Today I saw Che’s bed, bath, motorbike, books in the museum in the friendly village of Alta Gracia, near to Córdoba in Central Argentina.
Funny to see all these intimate things of someone who is known for his struggles in the mountains and the jungle of Cuba, Congo and Bolivia. This ever active man full of his ideals of social justice lived in a village which is absolutely quiet and lovely.
It is sad that he died so young, executed by the Bolivian army and supposedly betrayed by a farmer in Bolivia. The other version says it was the Cuban leader Fidel Castro who had him killed because they had disagreed on how to implement the revolution in Cuba. Anyway he was a minister in Casto’s government, but he felt he had to fight for the revolution in other countries as well.
Perhaps it is because of his early death that he arouses sympathy and indeed is a legend. If he would have veen still alive he would have been eighty and perhaps a fat nasty bureaucrat.
Now, a month later after I wrote this post, the international press publishes an article about Benigno, or Daniel Alarcón, a guerrillero in Cuba. He says that the Soviet Union ordered Fidel Castro to kill Che Guevara. If that is true, indeed some fat nasty bureaucrats in the Kremlin wanted to get rid of him. Che supposedly was a danger to the Kremlin’s ‘imperialistic strategies’, according to this Benigno, who fled to Chile after Che was murdered in Bolivia.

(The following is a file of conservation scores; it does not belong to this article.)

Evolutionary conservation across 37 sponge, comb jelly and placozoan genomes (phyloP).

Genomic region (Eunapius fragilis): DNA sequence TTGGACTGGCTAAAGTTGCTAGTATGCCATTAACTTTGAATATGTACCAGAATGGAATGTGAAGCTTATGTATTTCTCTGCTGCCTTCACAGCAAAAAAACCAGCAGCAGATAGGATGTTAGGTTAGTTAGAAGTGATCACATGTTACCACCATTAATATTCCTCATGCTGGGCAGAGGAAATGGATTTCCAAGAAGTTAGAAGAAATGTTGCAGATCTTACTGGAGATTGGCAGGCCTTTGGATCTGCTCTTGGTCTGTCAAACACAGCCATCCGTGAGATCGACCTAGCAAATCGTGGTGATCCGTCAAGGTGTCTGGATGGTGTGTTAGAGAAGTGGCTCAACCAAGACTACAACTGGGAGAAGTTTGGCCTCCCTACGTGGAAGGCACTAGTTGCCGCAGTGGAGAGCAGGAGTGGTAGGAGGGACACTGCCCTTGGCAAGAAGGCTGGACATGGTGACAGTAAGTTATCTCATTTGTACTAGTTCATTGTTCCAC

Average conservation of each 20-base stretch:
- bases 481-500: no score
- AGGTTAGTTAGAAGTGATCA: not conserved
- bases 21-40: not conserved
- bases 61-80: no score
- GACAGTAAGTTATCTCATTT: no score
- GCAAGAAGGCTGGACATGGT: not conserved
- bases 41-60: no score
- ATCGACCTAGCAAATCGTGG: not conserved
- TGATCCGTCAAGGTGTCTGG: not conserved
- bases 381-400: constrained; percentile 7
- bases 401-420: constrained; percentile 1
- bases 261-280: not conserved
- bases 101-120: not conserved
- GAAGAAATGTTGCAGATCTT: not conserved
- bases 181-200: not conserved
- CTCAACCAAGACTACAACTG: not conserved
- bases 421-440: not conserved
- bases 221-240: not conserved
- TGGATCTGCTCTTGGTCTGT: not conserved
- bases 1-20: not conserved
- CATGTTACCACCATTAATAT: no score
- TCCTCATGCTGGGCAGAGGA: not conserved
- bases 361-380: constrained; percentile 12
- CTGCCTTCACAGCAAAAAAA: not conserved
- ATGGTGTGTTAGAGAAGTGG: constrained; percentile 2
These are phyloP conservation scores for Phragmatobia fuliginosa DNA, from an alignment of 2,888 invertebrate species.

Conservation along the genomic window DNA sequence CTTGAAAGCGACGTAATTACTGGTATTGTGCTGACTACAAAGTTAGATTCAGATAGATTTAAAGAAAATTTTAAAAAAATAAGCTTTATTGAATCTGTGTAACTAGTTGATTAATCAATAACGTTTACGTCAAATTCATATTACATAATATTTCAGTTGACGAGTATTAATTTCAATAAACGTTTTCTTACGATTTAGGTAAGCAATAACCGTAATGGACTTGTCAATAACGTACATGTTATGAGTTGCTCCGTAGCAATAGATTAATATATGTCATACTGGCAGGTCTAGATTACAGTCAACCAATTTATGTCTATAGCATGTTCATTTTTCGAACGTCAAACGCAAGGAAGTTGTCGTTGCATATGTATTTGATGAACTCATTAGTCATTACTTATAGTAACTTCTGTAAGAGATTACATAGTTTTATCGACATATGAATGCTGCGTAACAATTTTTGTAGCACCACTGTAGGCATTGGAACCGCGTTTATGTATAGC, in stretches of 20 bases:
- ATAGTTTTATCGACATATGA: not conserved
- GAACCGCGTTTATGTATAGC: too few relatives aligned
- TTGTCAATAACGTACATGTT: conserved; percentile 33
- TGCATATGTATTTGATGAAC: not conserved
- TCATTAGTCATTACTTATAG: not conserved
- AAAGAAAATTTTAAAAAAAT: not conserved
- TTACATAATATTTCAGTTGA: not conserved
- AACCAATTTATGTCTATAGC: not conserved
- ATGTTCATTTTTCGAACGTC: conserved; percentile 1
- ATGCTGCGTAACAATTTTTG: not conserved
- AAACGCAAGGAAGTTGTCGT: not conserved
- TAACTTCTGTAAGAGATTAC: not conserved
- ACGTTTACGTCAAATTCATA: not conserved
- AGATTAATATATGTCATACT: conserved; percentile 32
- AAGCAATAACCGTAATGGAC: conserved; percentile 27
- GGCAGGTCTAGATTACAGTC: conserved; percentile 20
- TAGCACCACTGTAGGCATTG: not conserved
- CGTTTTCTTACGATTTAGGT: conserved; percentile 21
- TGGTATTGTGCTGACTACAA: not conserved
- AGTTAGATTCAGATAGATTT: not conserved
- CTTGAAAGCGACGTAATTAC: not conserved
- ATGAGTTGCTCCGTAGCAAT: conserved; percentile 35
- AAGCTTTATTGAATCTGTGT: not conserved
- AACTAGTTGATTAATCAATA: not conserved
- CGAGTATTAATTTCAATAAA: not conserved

I also found via Google an interview with a member of the Fundación Hispano Cubana which was founded after the Cuban Revolution by Cuban refugees and a Spanish journalist who consider nothing more than an mad adventurer and a killer.
But when I was in the museum a month ago I had to think of Tanja Nijmeijer, the Dutch young woman who is a member of the FARC guerrilla in Colombia. She was in the news last year, because the Colombian army attacked the camp where she was and found her diaries afterwards.
I consider Che and the FARC two different things, because I think the FARC are much more violent and criminal. But I suppose that the ideals of Che and Tanja are not so different.
I recommend a visit to Alta Gracia for everyone who passes Córdoba, travelling through Argentina. Even if you don’t want to visit Che’s museum. It is a nice village, with an interesting history. It was not only Che who lived there because of the climate. Also the Spanish composer Manuel de Falla.